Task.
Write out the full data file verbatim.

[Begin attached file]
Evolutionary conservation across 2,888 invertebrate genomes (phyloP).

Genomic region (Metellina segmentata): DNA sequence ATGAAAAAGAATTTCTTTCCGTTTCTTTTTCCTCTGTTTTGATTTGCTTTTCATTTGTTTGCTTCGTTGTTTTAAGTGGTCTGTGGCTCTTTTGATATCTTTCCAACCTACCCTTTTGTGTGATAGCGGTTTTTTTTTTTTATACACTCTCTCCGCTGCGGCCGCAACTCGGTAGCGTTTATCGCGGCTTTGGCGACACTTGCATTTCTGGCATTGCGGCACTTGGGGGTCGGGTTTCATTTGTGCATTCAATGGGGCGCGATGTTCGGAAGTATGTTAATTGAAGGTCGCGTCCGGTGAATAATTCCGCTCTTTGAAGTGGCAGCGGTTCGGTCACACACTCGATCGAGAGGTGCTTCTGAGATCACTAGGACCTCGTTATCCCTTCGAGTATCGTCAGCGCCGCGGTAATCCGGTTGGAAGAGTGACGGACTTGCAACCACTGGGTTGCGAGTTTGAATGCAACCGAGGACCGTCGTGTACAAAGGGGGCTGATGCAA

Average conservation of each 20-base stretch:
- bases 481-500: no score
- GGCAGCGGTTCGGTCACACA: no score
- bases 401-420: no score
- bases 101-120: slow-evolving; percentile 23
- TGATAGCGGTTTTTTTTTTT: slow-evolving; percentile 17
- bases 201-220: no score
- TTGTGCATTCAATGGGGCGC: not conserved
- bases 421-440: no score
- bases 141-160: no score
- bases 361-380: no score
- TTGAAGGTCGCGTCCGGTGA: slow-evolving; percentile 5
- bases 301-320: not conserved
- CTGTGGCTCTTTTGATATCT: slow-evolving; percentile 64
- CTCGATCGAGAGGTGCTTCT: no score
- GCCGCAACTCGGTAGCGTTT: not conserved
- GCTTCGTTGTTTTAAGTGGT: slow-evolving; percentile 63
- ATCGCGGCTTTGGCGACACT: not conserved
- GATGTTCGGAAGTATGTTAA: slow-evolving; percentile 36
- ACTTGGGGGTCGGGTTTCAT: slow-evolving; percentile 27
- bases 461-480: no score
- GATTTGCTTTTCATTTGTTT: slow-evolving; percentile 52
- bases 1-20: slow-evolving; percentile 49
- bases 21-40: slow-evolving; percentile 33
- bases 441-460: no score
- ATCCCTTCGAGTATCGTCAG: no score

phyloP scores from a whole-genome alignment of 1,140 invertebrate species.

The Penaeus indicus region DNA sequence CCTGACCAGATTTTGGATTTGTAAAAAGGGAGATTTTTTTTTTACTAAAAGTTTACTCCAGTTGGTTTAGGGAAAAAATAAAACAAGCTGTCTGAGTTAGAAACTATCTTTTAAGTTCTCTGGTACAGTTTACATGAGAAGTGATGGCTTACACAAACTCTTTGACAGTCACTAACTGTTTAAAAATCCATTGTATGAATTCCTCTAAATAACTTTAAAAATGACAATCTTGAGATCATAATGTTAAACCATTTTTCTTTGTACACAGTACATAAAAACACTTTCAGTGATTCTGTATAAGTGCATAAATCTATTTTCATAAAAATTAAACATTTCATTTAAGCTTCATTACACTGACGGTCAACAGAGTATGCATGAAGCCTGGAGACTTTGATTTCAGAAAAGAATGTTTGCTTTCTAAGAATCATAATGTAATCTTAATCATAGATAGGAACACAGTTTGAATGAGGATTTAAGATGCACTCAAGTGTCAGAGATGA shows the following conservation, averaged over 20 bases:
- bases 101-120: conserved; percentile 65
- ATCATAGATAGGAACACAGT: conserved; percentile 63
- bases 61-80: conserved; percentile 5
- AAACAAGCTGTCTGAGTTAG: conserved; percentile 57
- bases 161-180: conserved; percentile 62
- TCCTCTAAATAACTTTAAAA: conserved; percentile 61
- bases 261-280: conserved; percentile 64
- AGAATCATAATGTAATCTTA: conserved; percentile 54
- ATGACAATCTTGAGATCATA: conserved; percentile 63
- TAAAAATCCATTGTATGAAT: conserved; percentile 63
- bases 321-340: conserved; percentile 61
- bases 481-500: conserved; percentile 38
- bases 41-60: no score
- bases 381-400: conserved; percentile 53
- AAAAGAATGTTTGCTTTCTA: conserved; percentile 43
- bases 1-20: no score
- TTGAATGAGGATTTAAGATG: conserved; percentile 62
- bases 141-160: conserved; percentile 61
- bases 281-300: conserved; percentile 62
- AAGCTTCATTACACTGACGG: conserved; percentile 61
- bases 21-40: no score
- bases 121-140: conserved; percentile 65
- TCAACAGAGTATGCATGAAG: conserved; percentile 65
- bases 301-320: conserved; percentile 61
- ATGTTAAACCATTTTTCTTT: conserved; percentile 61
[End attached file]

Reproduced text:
Evolutionary conservation across 2,888 invertebrate genomes (phyloP).

Genomic region (Metellina segmentata): DNA sequence ATGAAAAAGAATTTCTTTCCGTTTCTTTTTCCTCTGTTTTGATTTGCTTTTCATTTGTTTGCTTCGTTGTTTTAAGTGGTCTGTGGCTCTTTTGATATCTTTCCAACCTACCCTTTTGTGTGATAGCGGTTTTTTTTTTTTATACACTCTCTCCGCTGCGGCCGCAACTCGGTAGCGTTTATCGCGGCTTTGGCGACACTTGCATTTCTGGCATTGCGGCACTTGGGGGTCGGGTTTCATTTGTGCATTCAATGGGGCGCGATGTTCGGAAGTATGTTAATTGAAGGTCGCGTCCGGTGAATAATTCCGCTCTTTGAAGTGGCAGCGGTTCGGTCACACACTCGATCGAGAGGTGCTTCTGAGATCACTAGGACCTCGTTATCCCTTCGAGTATCGTCAGCGCCGCGGTAATCCGGTTGGAAGAGTGACGGACTTGCAACCACTGGGTTGCGAGTTTGAATGCAACCGAGGACCGTCGTGTACAAAGGGGGCTGATGCAA

Average conservation of each 20-base stretch:
- bases 481-500: no score
- GGCAGCGGTTCGGTCACACA: no score
- bases 401-420: no score
- bases 101-120: slow-evolving; percentile 23
- TGATAGCGGTTTTTTTTTTT: slow-evolving; percentile 17
- bases 201-220: no score
- TTGTGCATTCAATGGGGCGC: not conserved
- bases 421-440: no score
- bases 141-160: no score
- bases 361-380: no score
- TTGAAGGTCGCGTCCGGTGA: slow-evolving; percentile 5
- bases 301-320: not conserved
- CTGTGGCTCTTTTGATATCT: slow-evolving; percentile 64
- CTCGATCGAGAGGTGCTTCT: no score
- GCCGCAACTCGGTAGCGTTT: not conserved
- GCTTCGTTGTTTTAAGTGGT: slow-evolving; percentile 63
- ATCGCGGCTTTGGCGACACT: not conserved
- GATGTTCGGAAGTATGTTAA: slow-evolving; percentile 36
- ACTTGGGGGTCGGGTTTCAT: slow-evolving; percentile 27
- bases 461-480: no score
- GATTTGCTTTTCATTTGTTT: slow-evolving; percentile 52
- bases 1-20: slow-evolving; percentile 49
- bases 21-40: slow-evolving; percentile 33
- bases 441-460: no score
- ATCCCTTCGAGTATCGTCAG: no score

phyloP scores from a whole-genome alignment of 1,140 invertebrate species.

The Penaeus indicus region DNA sequence CCTGACCAGATTTTGGATTTGTAAAAAGGGAGATTTTTTTTTTACTAAAAGTTTACTCCAGTTGGTTTAGGGAAAAAATAAAACAAGCTGTCTGAGTTAGAAACTATCTTTTAAGTTCTCTGGTACAGTTTACATGAGAAGTGATGGCTTACACAAACTCTTTGACAGTCACTAACTGTTTAAAAATCCATTGTATGAATTCCTCTAAATAACTTTAAAAATGACAATCTTGAGATCATAATGTTAAACCATTTTTCTTTGTACACAGTACATAAAAACACTTTCAGTGATTCTGTATAAGTGCATAAATCTATTTTCATAAAAATTAAACATTTCATTTAAGCTTCATTACACTGACGGTCAACAGAGTATGCATGAAGCCTGGAGACTTTGATTTCAGAAAAGAATGTTTGCTTTCTAAGAATCATAATGTAATCTTAATCATAGATAGGAACACAGTTTGAATGAGGATTTAAGATGCACTCAAGTGTCAGAGATGA shows the following conservation, averaged over 20 bases:
- bases 101-120: conserved; percentile 65
- ATCATAGATAGGAACACAGT: conserved; percentile 63
- bases 61-80: conserved; percentile 5
- AAACAAGCTGTCTGAGTTAG: conserved; percentile 57
- bases 161-180: conserved; percentile 62
- TCCTCTAAATAACTTTAAAA: conserved; percentile 61
- bases 261-280: conserved; percentile 64
- AGAATCATAATGTAATCTTA: conserved; percentile 54
- ATGACAATCTTGAGATCATA: conserved; percentile 63
- TAAAAATCCATTGTATGAAT: conserved; percentile 63
- bases 321-340: conserved; percentile 61
- bases 481-500: conserved; percentile 38
- bases 41-60: no score
- bases 381-400: conserved; percentile 53
- AAAAGAATGTTTGCTTTCTA: conserved; percentile 43
- bases 1-20: no score
- TTGAATGAGGATTTAAGATG: conserved; percentile 62
- bases 141-160: conserved; percentile 61
- bases 281-300: conserved; percentile 62
- AAGCTTCATTACACTGACGG: conserved; percentile 61
- bases 21-40: no score
- bases 121-140: conserved; percentile 65
- TCAACAGAGTATGCATGAAG: conserved; percentile 65
- bases 301-320: conserved; percentile 61
- ATGTTAAACCATTTTTCTTT: conserved; percentile 61